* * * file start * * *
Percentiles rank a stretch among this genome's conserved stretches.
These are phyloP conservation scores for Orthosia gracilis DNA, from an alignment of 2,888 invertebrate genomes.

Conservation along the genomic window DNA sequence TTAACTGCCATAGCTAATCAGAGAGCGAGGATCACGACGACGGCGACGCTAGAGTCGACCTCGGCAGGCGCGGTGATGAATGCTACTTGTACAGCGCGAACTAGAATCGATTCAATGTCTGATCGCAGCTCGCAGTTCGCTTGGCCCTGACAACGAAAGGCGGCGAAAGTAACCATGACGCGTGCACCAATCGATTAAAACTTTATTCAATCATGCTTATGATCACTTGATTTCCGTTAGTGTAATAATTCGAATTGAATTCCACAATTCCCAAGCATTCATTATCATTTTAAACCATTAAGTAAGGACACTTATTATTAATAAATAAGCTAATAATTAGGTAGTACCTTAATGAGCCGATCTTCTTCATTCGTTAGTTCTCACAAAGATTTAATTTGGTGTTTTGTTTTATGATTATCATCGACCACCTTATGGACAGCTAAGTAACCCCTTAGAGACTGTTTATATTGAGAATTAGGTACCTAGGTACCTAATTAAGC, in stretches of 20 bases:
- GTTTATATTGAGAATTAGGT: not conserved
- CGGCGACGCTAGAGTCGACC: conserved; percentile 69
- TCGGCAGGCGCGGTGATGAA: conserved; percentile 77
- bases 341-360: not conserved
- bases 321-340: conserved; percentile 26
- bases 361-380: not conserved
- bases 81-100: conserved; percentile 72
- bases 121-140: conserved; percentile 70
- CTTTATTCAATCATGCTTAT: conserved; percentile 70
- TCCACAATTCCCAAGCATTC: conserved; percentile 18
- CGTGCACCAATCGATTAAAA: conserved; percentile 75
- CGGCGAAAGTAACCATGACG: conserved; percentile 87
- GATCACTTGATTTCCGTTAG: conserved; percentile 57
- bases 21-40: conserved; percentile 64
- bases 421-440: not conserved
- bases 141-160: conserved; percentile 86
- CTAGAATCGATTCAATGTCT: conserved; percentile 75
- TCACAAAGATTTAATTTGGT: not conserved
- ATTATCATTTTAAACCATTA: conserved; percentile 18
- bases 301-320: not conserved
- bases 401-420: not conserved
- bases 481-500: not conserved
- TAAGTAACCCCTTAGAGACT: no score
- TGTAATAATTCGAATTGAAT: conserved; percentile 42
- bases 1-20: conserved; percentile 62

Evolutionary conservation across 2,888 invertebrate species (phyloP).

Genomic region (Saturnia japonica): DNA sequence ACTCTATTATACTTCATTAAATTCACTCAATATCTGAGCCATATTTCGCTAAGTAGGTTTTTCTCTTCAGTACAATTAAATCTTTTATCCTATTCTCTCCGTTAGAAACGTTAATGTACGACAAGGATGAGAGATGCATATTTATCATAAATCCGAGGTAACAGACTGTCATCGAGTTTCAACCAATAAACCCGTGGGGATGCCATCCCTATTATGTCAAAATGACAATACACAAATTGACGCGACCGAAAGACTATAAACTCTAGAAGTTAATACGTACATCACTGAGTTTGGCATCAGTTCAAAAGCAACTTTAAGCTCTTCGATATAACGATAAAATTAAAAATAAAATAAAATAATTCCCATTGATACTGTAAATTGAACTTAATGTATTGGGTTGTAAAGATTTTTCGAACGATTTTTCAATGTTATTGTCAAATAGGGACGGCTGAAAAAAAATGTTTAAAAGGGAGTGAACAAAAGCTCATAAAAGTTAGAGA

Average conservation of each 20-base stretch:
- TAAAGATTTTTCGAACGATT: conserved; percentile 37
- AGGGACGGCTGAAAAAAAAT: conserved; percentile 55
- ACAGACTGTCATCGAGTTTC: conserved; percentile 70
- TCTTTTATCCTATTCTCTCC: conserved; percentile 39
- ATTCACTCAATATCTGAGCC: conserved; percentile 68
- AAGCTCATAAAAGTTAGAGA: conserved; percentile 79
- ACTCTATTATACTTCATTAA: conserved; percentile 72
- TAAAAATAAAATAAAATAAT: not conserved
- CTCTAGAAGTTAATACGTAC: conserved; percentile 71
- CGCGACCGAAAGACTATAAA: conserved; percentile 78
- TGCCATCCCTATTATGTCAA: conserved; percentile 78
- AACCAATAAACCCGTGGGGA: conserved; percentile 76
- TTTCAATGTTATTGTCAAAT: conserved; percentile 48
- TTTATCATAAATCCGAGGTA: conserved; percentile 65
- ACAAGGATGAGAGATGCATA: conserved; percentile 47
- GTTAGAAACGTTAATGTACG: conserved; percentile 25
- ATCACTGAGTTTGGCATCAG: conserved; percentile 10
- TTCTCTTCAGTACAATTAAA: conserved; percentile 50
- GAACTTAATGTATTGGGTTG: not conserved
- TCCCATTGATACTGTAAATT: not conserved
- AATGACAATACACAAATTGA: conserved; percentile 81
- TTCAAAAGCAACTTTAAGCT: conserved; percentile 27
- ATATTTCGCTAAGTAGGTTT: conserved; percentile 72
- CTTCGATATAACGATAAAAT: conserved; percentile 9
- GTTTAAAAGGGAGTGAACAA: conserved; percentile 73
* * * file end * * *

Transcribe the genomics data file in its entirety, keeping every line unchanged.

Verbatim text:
Percentiles rank a stretch among this genome's conserved stretches.
These are phyloP conservation scores for Orthosia gracilis DNA, from an alignment of 2,888 invertebrate genomes.

Conservation along the genomic window DNA sequence TTAACTGCCATAGCTAATCAGAGAGCGAGGATCACGACGACGGCGACGCTAGAGTCGACCTCGGCAGGCGCGGTGATGAATGCTACTTGTACAGCGCGAACTAGAATCGATTCAATGTCTGATCGCAGCTCGCAGTTCGCTTGGCCCTGACAACGAAAGGCGGCGAAAGTAACCATGACGCGTGCACCAATCGATTAAAACTTTATTCAATCATGCTTATGATCACTTGATTTCCGTTAGTGTAATAATTCGAATTGAATTCCACAATTCCCAAGCATTCATTATCATTTTAAACCATTAAGTAAGGACACTTATTATTAATAAATAAGCTAATAATTAGGTAGTACCTTAATGAGCCGATCTTCTTCATTCGTTAGTTCTCACAAAGATTTAATTTGGTGTTTTGTTTTATGATTATCATCGACCACCTTATGGACAGCTAAGTAACCCCTTAGAGACTGTTTATATTGAGAATTAGGTACCTAGGTACCTAATTAAGC, in stretches of 20 bases:
- GTTTATATTGAGAATTAGGT: not conserved
- CGGCGACGCTAGAGTCGACC: conserved; percentile 69
- TCGGCAGGCGCGGTGATGAA: conserved; percentile 77
- bases 341-360: not conserved
- bases 321-340: conserved; percentile 26
- bases 361-380: not conserved
- bases 81-100: conserved; percentile 72
- bases 121-140: conserved; percentile 70
- CTTTATTCAATCATGCTTAT: conserved; percentile 70
- TCCACAATTCCCAAGCATTC: conserved; percentile 18
- CGTGCACCAATCGATTAAAA: conserved; percentile 75
- CGGCGAAAGTAACCATGACG: conserved; percentile 87
- GATCACTTGATTTCCGTTAG: conserved; percentile 57
- bases 21-40: conserved; percentile 64
- bases 421-440: not conserved
- bases 141-160: conserved; percentile 86
- CTAGAATCGATTCAATGTCT: conserved; percentile 75
- TCACAAAGATTTAATTTGGT: not conserved
- ATTATCATTTTAAACCATTA: conserved; percentile 18
- bases 301-320: not conserved
- bases 401-420: not conserved
- bases 481-500: not conserved
- TAAGTAACCCCTTAGAGACT: no score
- TGTAATAATTCGAATTGAAT: conserved; percentile 42
- bases 1-20: conserved; percentile 62

Evolutionary conservation across 2,888 invertebrate species (phyloP).

Genomic region (Saturnia japonica): DNA sequence ACTCTATTATACTTCATTAAATTCACTCAATATCTGAGCCATATTTCGCTAAGTAGGTTTTTCTCTTCAGTACAATTAAATCTTTTATCCTATTCTCTCCGTTAGAAACGTTAATGTACGACAAGGATGAGAGATGCATATTTATCATAAATCCGAGGTAACAGACTGTCATCGAGTTTCAACCAATAAACCCGTGGGGATGCCATCCCTATTATGTCAAAATGACAATACACAAATTGACGCGACCGAAAGACTATAAACTCTAGAAGTTAATACGTACATCACTGAGTTTGGCATCAGTTCAAAAGCAACTTTAAGCTCTTCGATATAACGATAAAATTAAAAATAAAATAAAATAATTCCCATTGATACTGTAAATTGAACTTAATGTATTGGGTTGTAAAGATTTTTCGAACGATTTTTCAATGTTATTGTCAAATAGGGACGGCTGAAAAAAAATGTTTAAAAGGGAGTGAACAAAAGCTCATAAAAGTTAGAGA

Average conservation of each 20-base stretch:
- TAAAGATTTTTCGAACGATT: conserved; percentile 37
- AGGGACGGCTGAAAAAAAAT: conserved; percentile 55
- ACAGACTGTCATCGAGTTTC: conserved; percentile 70
- TCTTTTATCCTATTCTCTCC: conserved; percentile 39
- ATTCACTCAATATCTGAGCC: conserved; percentile 68
- AAGCTCATAAAAGTTAGAGA: conserved; percentile 79
- ACTCTATTATACTTCATTAA: conserved; percentile 72
- TAAAAATAAAATAAAATAAT: not conserved
- CTCTAGAAGTTAATACGTAC: conserved; percentile 71
- CGCGACCGAAAGACTATAAA: conserved; percentile 78
- TGCCATCCCTATTATGTCAA: conserved; percentile 78
- AACCAATAAACCCGTGGGGA: conserved; percentile 76
- TTTCAATGTTATTGTCAAAT: conserved; percentile 48
- TTTATCATAAATCCGAGGTA: conserved; percentile 65
- ACAAGGATGAGAGATGCATA: conserved; percentile 47
- GTTAGAAACGTTAATGTACG: conserved; percentile 25
- ATCACTGAGTTTGGCATCAG: conserved; percentile 10
- TTCTCTTCAGTACAATTAAA: conserved; percentile 50
- GAACTTAATGTATTGGGTTG: not conserved
- TCCCATTGATACTGTAAATT: not conserved
- AATGACAATACACAAATTGA: conserved; percentile 81
- TTCAAAAGCAACTTTAAGCT: conserved; percentile 27
- ATATTTCGCTAAGTAGGTTT: conserved; percentile 72
- CTTCGATATAACGATAAAAT: conserved; percentile 9
- GTTTAAAAGGGAGTGAACAA: conserved; percentile 73